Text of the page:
Shipping backlog expected to continue for months
CHARLESTON, S.C. (WCSC) - It’s an unprecedented time for the shipping industry.
More than 25 cargo ships continue to be anchored off the Charleston coast waiting for a turn to unload. South Carolina Ports Authority President and CEO Jim Newsome says the sheer number of containers coming in set a new record in February.
It’s the 12th new monthly record in a row.
“As of this morning, we have about 23,000 import containers at the terminals - about 8,000 of which are 15 days or more dwell times. That’s unheard of,” Newsome said. “We used to think of dwell times as three and a half to four days.”
The three Charleston ports moved 230,420 containers in February, up 26 percent year-over-year. Newsome says, traditionally, there’s always been enough ports, ships and trucks to handle all of the shipping is the country, but all of that has changed since the pandemic.
“Every ship that can be chartered to handle containers has been chartered. There’s not a spare ship in the world,” Newsome said. “Ships that use to be charted for $5,000 a day are being chartered for $150,000 a day.”
Newsome says some of the backlog is being caused by labor disputes along the West Coast that have forced some ships to choose other ports. He says this is the same backlog that was seen in Savannah last Summer and he says it will clear up as ships are routed to less busy areas.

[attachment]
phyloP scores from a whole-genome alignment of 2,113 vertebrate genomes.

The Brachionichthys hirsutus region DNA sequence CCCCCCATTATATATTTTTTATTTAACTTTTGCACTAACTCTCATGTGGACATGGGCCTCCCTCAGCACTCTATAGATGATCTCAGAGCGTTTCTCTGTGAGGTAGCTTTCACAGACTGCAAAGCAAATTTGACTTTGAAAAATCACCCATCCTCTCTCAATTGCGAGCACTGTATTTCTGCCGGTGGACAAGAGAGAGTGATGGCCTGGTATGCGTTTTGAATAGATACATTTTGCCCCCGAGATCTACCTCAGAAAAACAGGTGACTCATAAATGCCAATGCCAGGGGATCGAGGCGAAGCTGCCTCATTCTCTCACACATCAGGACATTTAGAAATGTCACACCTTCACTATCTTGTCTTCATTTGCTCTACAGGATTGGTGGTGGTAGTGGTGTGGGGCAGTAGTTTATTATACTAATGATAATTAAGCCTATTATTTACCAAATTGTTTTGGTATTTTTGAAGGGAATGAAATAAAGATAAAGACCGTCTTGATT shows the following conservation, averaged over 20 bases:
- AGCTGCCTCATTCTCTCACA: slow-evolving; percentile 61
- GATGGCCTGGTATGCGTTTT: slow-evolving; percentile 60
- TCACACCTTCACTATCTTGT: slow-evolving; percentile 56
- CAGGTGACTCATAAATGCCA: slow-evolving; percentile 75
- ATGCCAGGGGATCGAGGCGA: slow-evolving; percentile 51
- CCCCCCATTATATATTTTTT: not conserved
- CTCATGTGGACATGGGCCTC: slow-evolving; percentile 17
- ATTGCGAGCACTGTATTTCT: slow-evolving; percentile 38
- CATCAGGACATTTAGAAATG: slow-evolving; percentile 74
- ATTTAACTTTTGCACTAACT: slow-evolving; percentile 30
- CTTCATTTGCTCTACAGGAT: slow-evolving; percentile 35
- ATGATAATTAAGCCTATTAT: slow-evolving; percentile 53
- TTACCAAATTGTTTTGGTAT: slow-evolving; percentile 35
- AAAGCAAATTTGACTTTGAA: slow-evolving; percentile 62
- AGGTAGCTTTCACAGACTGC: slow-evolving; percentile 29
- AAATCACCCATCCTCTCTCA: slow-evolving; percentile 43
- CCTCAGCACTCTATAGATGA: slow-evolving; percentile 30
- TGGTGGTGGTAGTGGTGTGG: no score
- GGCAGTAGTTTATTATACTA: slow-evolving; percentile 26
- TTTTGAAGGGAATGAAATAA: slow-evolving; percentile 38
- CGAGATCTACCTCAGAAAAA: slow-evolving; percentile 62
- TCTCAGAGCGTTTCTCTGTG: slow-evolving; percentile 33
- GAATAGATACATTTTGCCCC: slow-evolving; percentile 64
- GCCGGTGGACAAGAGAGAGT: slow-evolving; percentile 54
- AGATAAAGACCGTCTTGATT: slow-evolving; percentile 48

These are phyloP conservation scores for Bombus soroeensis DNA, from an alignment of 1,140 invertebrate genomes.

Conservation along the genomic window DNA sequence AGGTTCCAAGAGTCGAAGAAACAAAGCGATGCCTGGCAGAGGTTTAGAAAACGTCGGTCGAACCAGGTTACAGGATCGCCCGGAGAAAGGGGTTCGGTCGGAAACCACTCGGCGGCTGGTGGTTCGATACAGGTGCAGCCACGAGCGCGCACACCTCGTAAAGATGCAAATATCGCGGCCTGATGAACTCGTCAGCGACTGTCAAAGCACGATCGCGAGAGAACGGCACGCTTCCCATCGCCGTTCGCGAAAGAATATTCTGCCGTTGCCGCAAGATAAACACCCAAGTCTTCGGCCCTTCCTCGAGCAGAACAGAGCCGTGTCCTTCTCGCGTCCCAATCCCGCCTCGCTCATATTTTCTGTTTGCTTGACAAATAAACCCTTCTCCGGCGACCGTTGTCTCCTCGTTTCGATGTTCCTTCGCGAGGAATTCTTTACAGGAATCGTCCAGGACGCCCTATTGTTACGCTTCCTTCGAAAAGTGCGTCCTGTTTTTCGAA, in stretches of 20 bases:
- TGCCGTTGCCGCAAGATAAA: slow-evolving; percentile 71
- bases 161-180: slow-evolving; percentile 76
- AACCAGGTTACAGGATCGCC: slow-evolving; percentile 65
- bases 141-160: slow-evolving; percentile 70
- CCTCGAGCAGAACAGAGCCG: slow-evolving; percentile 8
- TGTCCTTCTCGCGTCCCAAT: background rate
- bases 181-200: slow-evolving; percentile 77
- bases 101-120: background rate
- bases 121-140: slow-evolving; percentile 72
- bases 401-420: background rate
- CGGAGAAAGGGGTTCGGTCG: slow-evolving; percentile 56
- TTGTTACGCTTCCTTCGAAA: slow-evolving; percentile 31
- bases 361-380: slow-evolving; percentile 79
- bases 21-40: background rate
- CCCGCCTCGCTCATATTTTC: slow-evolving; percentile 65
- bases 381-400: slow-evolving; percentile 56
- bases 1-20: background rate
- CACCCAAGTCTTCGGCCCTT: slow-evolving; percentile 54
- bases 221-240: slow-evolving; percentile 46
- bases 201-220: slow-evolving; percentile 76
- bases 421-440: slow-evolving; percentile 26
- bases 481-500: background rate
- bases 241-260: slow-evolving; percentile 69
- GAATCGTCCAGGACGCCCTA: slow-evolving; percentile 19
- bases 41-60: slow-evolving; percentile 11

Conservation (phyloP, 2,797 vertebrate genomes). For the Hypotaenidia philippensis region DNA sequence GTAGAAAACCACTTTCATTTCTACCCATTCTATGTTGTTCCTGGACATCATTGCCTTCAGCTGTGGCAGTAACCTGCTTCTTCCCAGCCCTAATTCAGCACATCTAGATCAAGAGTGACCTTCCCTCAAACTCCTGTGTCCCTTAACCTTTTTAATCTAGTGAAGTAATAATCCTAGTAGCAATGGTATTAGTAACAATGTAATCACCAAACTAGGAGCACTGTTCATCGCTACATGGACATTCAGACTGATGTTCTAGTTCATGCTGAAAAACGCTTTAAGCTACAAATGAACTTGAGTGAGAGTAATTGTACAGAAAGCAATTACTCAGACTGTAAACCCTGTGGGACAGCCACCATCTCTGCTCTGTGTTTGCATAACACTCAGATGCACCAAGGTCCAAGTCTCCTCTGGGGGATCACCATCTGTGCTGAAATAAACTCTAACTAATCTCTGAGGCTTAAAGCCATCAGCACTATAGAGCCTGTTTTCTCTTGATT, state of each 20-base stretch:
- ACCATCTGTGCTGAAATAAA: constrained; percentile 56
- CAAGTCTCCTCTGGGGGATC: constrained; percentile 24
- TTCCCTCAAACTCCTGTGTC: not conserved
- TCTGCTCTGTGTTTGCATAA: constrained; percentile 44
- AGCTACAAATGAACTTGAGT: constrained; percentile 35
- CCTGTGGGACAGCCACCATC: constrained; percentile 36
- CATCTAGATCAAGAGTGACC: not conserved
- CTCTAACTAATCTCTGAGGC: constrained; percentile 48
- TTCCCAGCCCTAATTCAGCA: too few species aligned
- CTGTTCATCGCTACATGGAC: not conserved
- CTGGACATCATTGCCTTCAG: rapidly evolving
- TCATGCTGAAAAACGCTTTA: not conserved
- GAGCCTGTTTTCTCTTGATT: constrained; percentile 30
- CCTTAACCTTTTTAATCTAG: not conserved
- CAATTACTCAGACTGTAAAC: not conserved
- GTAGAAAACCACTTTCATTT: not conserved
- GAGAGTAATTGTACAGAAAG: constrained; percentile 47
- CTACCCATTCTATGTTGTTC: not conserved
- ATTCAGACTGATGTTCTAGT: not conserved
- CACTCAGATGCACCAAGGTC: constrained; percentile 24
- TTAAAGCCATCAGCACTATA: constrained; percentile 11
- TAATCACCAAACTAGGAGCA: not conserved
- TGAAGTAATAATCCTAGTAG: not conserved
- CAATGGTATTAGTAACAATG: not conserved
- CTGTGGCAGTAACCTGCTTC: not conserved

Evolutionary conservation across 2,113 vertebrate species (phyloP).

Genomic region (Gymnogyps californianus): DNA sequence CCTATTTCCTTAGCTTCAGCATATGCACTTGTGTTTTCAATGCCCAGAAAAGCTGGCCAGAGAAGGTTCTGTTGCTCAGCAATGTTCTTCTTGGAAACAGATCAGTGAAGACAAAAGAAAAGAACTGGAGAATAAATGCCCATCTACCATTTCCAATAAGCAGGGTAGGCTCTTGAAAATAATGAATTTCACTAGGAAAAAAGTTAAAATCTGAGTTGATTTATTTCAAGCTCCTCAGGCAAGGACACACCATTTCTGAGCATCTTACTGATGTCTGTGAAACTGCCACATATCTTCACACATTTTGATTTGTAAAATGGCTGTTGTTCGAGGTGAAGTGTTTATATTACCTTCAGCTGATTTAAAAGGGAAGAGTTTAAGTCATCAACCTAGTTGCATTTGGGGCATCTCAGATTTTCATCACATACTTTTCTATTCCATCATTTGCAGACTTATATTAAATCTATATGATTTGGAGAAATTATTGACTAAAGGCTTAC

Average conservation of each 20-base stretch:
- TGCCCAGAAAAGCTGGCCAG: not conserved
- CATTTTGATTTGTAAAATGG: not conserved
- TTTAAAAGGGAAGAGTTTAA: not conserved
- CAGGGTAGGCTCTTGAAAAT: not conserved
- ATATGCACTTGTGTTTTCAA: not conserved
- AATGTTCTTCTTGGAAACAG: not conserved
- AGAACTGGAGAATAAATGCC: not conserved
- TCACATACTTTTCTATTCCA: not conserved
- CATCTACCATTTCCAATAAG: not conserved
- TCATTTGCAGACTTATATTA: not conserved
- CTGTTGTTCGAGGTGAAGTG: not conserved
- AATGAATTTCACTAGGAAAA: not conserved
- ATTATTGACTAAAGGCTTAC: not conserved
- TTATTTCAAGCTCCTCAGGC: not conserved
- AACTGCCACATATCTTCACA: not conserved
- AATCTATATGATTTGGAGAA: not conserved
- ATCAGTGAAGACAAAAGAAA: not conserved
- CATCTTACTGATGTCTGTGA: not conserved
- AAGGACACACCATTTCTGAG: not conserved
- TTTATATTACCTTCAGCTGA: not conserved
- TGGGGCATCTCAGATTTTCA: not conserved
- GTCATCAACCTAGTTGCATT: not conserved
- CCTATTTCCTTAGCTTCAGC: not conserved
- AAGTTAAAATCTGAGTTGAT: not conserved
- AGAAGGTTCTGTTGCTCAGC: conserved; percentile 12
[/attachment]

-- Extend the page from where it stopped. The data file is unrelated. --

“I think that we have been consuming as a country record amounts of goods in the pandemic. We couldn’t buy services so we bought goods,” Newsome said. “That led to the record volumes that we’re seeing across all forms. I think most experts would tell you that at some point we’ll go back to more normal consumption levels.”
Getting the containers off port property is an equally challenging endeavor with long lines of truck drivers waiting to pick up containers every day. Newsome says they need more truck driver to help clear the backlog.
The South Carolina Trucking Association agrees they need a lot more truck drivers.
Over the next few years, Rick Todd, president and CEO of the SCTA, says the country will need about 200,000 new truck drivers to fill the shortage and replace retiring truckers. However, he says there’s no point in having more truck drivers if the ports can’t get them loaded up in a timely manner.
“They’ve got to be able to count on volume and velocity and good pay to be able to make a profit and just file that capital expense and keep the drivers happy,” Todd said. “We’ve got limited hours available to us at the port. In terms of its operations. Customs is a nine to five. . . We’re going to have to evolve, I think over time into a much more expanded workday to allow everybody to be as efficient as possible.”
The port authority is working to make the terminals more efficient.
Newsome says they have expanded port hours on Sunday, are embarking on a rail project that will be able to move containers off site quickly and they’re working on updating their chassis pool critical for moving containers.
Those are long term projects. Newsome says the backlog won’t be going anywhere anytime soon.
“I had thought we would be caught up by the end of April, I don’t see that happening now,” Newsome said.
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